It is the age between our Lord’s first coming and his last. We live in the new world begun by his life, death, resurrection and ascension, by the sending of his Spirit upon the Church. But we await the day when he will come again in glory.
“Lo, the day is coming,” Malachi warns in the first reading. The prophets taught Israel to look for the Day of the Lord, when he would gather the nations for judgment (see Zephaniah 3:8; Isaiah 3:9; 2 Peter 3:7).
Jesus anticipates this day in the Gospel. He cautions us not to be deceived by those claiming “the time has come.” Such deception is the background also for the epistle (see 2 Thessalonians 2:1-3).
The signs Jesus gives his apostles seem to already have come to pass in the New Testament. In Acts, the epistles and Revelation, we read of famines and earthquakes, the temple’s desolation. We read of persecutions — believers imprisoned and put to death, testifying to their faith with wisdom in the Spirit.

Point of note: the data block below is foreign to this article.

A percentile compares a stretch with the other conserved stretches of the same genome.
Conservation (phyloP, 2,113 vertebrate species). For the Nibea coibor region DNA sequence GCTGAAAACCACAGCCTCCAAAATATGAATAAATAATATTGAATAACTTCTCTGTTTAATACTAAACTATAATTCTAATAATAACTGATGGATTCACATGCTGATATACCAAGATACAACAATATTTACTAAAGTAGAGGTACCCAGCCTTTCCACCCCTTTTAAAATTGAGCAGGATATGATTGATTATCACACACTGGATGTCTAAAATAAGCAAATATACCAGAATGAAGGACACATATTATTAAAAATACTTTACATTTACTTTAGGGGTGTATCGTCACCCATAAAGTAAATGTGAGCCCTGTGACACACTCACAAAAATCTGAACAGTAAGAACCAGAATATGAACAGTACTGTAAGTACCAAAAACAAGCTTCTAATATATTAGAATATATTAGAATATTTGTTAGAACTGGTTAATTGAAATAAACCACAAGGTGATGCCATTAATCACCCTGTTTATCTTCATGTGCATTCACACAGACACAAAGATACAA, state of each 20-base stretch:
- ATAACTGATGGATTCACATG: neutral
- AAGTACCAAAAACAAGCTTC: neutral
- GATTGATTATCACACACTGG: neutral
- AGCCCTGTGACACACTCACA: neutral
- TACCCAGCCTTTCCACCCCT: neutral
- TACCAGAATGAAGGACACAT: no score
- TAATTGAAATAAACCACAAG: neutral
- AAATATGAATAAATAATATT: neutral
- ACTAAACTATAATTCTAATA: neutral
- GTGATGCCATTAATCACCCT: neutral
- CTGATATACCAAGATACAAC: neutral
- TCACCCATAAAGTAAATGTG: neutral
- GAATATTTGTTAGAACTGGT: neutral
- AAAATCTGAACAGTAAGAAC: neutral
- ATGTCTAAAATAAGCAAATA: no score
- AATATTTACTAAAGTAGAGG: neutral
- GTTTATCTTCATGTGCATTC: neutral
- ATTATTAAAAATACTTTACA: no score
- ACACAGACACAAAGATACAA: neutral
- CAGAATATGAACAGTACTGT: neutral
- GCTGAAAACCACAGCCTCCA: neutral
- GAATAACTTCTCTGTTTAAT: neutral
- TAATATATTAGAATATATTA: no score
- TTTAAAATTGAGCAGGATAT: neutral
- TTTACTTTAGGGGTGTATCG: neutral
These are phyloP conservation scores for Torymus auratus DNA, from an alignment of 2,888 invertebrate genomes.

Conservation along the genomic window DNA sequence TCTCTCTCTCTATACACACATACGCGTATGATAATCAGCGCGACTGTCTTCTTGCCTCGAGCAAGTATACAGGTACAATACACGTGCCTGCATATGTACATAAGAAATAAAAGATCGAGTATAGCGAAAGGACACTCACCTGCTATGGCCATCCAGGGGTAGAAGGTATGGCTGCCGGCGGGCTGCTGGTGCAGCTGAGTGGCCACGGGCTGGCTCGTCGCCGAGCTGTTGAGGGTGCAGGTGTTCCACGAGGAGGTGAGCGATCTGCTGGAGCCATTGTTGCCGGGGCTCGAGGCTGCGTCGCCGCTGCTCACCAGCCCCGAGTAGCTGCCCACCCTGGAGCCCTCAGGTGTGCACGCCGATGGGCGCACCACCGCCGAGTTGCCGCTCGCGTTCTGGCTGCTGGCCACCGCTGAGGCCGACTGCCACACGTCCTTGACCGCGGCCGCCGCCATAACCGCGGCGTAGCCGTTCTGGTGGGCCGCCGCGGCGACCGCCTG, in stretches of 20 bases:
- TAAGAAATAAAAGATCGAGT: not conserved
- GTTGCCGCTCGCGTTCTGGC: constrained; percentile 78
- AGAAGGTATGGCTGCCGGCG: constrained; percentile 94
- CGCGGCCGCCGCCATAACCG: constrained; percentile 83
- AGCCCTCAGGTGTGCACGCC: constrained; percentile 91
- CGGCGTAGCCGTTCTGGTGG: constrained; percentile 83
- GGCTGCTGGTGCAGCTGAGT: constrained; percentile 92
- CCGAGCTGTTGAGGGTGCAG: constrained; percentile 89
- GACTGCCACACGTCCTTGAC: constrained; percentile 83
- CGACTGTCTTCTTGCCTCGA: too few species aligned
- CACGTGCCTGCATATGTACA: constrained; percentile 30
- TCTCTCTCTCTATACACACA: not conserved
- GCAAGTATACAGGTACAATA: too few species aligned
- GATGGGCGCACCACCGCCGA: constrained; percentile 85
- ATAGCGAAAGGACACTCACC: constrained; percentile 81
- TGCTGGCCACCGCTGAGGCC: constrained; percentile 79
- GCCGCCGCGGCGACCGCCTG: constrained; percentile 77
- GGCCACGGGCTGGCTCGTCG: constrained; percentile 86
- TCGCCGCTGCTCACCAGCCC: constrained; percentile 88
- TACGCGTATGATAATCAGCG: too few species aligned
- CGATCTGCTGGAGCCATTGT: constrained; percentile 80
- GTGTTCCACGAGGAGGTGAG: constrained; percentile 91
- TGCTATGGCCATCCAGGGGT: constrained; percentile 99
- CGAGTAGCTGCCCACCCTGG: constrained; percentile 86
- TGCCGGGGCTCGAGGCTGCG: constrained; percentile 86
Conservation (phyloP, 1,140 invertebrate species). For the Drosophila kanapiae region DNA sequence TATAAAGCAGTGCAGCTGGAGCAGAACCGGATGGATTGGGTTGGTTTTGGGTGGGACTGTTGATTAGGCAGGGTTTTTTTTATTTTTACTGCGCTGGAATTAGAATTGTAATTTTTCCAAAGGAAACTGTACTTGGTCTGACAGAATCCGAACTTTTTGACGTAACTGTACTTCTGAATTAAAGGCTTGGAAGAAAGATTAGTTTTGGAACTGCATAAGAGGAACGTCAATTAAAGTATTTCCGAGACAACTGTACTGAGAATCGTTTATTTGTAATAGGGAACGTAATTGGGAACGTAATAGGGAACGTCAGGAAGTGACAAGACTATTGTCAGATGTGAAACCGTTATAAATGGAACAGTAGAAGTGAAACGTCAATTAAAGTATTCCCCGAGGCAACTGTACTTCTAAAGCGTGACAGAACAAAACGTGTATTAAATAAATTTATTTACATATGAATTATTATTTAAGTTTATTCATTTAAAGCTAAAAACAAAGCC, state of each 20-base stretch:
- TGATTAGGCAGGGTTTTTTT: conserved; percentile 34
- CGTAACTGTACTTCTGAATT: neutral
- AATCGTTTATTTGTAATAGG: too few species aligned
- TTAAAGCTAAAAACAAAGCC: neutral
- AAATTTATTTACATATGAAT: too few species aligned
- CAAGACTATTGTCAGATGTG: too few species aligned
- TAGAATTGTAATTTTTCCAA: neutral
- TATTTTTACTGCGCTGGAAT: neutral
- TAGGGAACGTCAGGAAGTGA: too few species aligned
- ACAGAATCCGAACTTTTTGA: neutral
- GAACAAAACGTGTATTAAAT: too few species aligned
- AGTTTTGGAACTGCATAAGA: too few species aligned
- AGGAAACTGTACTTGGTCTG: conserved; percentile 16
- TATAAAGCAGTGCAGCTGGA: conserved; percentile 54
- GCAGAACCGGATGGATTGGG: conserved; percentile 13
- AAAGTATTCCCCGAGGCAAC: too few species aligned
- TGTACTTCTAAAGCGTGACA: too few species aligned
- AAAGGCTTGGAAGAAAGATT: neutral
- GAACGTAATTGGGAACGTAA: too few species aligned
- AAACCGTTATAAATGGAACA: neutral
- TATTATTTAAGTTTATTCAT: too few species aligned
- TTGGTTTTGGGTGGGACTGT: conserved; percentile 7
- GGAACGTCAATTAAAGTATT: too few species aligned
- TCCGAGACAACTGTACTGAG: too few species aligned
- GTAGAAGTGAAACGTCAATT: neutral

These “signs” then, show us the pattern for the Church’s life — both in the New Testament and today.
We, too, live in a world of nations and kingdoms at war. And we should take the apostles as our “models,” as the epistle counsels. Like them we must persevere in the face of unbelieving relatives, friends, forces and authorities hostile to God.
As we do in the psalm, we should sing his praises, joyfully proclaim his coming as Lord and king. The Day of the Lord is always a day that has already come and a day still yet to come. It is the “today” of our liturgy.
The apostles prayed marana tha — “O Lord come!” (see 1 Corinthians 16:22; Revelation 22:20). In the Eucharist he answers, coming again as the Lord of hosts and the sun of justice with its healing rays. It is a mighty sign — and a pledge of that day to come.
Scott Hahn is founder of the St. Paul Center for Biblical Theology, stpaulcenter.com.